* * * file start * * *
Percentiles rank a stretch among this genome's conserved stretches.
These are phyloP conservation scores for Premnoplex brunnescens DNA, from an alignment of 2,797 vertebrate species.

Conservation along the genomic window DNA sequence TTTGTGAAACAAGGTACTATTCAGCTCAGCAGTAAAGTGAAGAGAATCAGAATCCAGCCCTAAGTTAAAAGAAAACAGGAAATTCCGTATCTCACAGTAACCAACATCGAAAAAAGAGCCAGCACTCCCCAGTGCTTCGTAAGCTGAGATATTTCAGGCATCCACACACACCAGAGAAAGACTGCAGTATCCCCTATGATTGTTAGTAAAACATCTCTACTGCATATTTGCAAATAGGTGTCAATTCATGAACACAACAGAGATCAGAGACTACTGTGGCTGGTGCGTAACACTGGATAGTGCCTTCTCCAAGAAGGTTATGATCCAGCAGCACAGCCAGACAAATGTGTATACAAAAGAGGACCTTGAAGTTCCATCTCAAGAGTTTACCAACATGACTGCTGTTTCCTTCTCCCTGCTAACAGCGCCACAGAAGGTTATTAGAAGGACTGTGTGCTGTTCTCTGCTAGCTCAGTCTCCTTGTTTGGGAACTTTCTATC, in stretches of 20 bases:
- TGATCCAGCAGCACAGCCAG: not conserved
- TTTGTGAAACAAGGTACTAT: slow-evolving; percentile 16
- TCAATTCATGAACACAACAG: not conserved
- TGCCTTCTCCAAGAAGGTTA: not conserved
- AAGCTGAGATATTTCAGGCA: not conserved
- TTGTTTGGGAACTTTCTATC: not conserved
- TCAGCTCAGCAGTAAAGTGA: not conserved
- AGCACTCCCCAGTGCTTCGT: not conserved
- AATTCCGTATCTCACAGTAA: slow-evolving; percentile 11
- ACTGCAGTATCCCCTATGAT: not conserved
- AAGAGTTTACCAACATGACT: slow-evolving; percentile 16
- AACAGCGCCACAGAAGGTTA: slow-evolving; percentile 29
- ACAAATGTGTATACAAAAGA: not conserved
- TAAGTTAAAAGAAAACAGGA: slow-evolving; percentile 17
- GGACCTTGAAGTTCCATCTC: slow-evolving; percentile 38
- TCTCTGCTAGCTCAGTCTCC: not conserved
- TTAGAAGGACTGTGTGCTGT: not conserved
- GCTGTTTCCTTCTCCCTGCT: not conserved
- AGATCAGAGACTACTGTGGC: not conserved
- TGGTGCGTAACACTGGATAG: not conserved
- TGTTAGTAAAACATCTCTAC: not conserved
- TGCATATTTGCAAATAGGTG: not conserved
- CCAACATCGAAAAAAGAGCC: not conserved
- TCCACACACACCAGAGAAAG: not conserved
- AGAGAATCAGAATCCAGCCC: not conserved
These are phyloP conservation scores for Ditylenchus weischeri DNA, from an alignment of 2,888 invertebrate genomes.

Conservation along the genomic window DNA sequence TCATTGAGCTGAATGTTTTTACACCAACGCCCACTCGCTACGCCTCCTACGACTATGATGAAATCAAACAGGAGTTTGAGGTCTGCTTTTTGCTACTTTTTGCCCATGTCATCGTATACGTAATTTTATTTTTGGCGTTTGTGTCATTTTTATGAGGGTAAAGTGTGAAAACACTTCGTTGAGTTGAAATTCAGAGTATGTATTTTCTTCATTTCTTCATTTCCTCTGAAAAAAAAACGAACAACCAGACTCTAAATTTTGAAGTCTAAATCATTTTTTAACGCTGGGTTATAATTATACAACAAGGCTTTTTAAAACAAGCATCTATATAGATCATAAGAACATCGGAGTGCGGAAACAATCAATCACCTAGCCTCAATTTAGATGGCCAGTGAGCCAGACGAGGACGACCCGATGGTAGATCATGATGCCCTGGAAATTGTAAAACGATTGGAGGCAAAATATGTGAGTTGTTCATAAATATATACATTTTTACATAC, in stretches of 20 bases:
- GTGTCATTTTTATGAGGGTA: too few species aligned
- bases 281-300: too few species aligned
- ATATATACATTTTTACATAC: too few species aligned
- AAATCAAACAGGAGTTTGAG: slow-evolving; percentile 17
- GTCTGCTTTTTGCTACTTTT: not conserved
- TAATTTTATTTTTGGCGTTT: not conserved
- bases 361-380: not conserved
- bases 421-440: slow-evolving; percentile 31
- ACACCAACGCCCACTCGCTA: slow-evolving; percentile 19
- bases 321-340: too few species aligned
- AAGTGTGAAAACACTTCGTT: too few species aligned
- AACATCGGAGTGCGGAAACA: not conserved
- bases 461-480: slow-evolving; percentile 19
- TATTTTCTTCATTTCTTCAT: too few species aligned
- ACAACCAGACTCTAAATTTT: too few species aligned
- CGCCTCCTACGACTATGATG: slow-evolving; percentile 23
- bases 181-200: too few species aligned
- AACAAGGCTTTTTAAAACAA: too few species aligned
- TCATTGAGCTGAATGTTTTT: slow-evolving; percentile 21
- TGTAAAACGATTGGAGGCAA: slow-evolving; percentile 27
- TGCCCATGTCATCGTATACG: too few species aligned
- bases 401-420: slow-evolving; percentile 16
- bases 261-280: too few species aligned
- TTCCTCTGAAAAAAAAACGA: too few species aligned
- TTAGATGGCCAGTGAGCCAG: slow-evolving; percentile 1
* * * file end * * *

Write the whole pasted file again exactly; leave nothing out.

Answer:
Percentiles rank a stretch among this genome's conserved stretches.
These are phyloP conservation scores for Premnoplex brunnescens DNA, from an alignment of 2,797 vertebrate species.

Conservation along the genomic window DNA sequence TTTGTGAAACAAGGTACTATTCAGCTCAGCAGTAAAGTGAAGAGAATCAGAATCCAGCCCTAAGTTAAAAGAAAACAGGAAATTCCGTATCTCACAGTAACCAACATCGAAAAAAGAGCCAGCACTCCCCAGTGCTTCGTAAGCTGAGATATTTCAGGCATCCACACACACCAGAGAAAGACTGCAGTATCCCCTATGATTGTTAGTAAAACATCTCTACTGCATATTTGCAAATAGGTGTCAATTCATGAACACAACAGAGATCAGAGACTACTGTGGCTGGTGCGTAACACTGGATAGTGCCTTCTCCAAGAAGGTTATGATCCAGCAGCACAGCCAGACAAATGTGTATACAAAAGAGGACCTTGAAGTTCCATCTCAAGAGTTTACCAACATGACTGCTGTTTCCTTCTCCCTGCTAACAGCGCCACAGAAGGTTATTAGAAGGACTGTGTGCTGTTCTCTGCTAGCTCAGTCTCCTTGTTTGGGAACTTTCTATC, in stretches of 20 bases:
- TGATCCAGCAGCACAGCCAG: not conserved
- TTTGTGAAACAAGGTACTAT: slow-evolving; percentile 16
- TCAATTCATGAACACAACAG: not conserved
- TGCCTTCTCCAAGAAGGTTA: not conserved
- AAGCTGAGATATTTCAGGCA: not conserved
- TTGTTTGGGAACTTTCTATC: not conserved
- TCAGCTCAGCAGTAAAGTGA: not conserved
- AGCACTCCCCAGTGCTTCGT: not conserved
- AATTCCGTATCTCACAGTAA: slow-evolving; percentile 11
- ACTGCAGTATCCCCTATGAT: not conserved
- AAGAGTTTACCAACATGACT: slow-evolving; percentile 16
- AACAGCGCCACAGAAGGTTA: slow-evolving; percentile 29
- ACAAATGTGTATACAAAAGA: not conserved
- TAAGTTAAAAGAAAACAGGA: slow-evolving; percentile 17
- GGACCTTGAAGTTCCATCTC: slow-evolving; percentile 38
- TCTCTGCTAGCTCAGTCTCC: not conserved
- TTAGAAGGACTGTGTGCTGT: not conserved
- GCTGTTTCCTTCTCCCTGCT: not conserved
- AGATCAGAGACTACTGTGGC: not conserved
- TGGTGCGTAACACTGGATAG: not conserved
- TGTTAGTAAAACATCTCTAC: not conserved
- TGCATATTTGCAAATAGGTG: not conserved
- CCAACATCGAAAAAAGAGCC: not conserved
- TCCACACACACCAGAGAAAG: not conserved
- AGAGAATCAGAATCCAGCCC: not conserved
These are phyloP conservation scores for Ditylenchus weischeri DNA, from an alignment of 2,888 invertebrate genomes.

Conservation along the genomic window DNA sequence TCATTGAGCTGAATGTTTTTACACCAACGCCCACTCGCTACGCCTCCTACGACTATGATGAAATCAAACAGGAGTTTGAGGTCTGCTTTTTGCTACTTTTTGCCCATGTCATCGTATACGTAATTTTATTTTTGGCGTTTGTGTCATTTTTATGAGGGTAAAGTGTGAAAACACTTCGTTGAGTTGAAATTCAGAGTATGTATTTTCTTCATTTCTTCATTTCCTCTGAAAAAAAAACGAACAACCAGACTCTAAATTTTGAAGTCTAAATCATTTTTTAACGCTGGGTTATAATTATACAACAAGGCTTTTTAAAACAAGCATCTATATAGATCATAAGAACATCGGAGTGCGGAAACAATCAATCACCTAGCCTCAATTTAGATGGCCAGTGAGCCAGACGAGGACGACCCGATGGTAGATCATGATGCCCTGGAAATTGTAAAACGATTGGAGGCAAAATATGTGAGTTGTTCATAAATATATACATTTTTACATAC, in stretches of 20 bases:
- GTGTCATTTTTATGAGGGTA: too few species aligned
- bases 281-300: too few species aligned
- ATATATACATTTTTACATAC: too few species aligned
- AAATCAAACAGGAGTTTGAG: slow-evolving; percentile 17
- GTCTGCTTTTTGCTACTTTT: not conserved
- TAATTTTATTTTTGGCGTTT: not conserved
- bases 361-380: not conserved
- bases 421-440: slow-evolving; percentile 31
- ACACCAACGCCCACTCGCTA: slow-evolving; percentile 19
- bases 321-340: too few species aligned
- AAGTGTGAAAACACTTCGTT: too few species aligned
- AACATCGGAGTGCGGAAACA: not conserved
- bases 461-480: slow-evolving; percentile 19
- TATTTTCTTCATTTCTTCAT: too few species aligned
- ACAACCAGACTCTAAATTTT: too few species aligned
- CGCCTCCTACGACTATGATG: slow-evolving; percentile 23
- bases 181-200: too few species aligned
- AACAAGGCTTTTTAAAACAA: too few species aligned
- TCATTGAGCTGAATGTTTTT: slow-evolving; percentile 21
- TGTAAAACGATTGGAGGCAA: slow-evolving; percentile 27
- TGCCCATGTCATCGTATACG: too few species aligned
- bases 401-420: slow-evolving; percentile 16
- bases 261-280: too few species aligned
- TTCCTCTGAAAAAAAAACGA: too few species aligned
- TTAGATGGCCAGTGAGCCAG: slow-evolving; percentile 1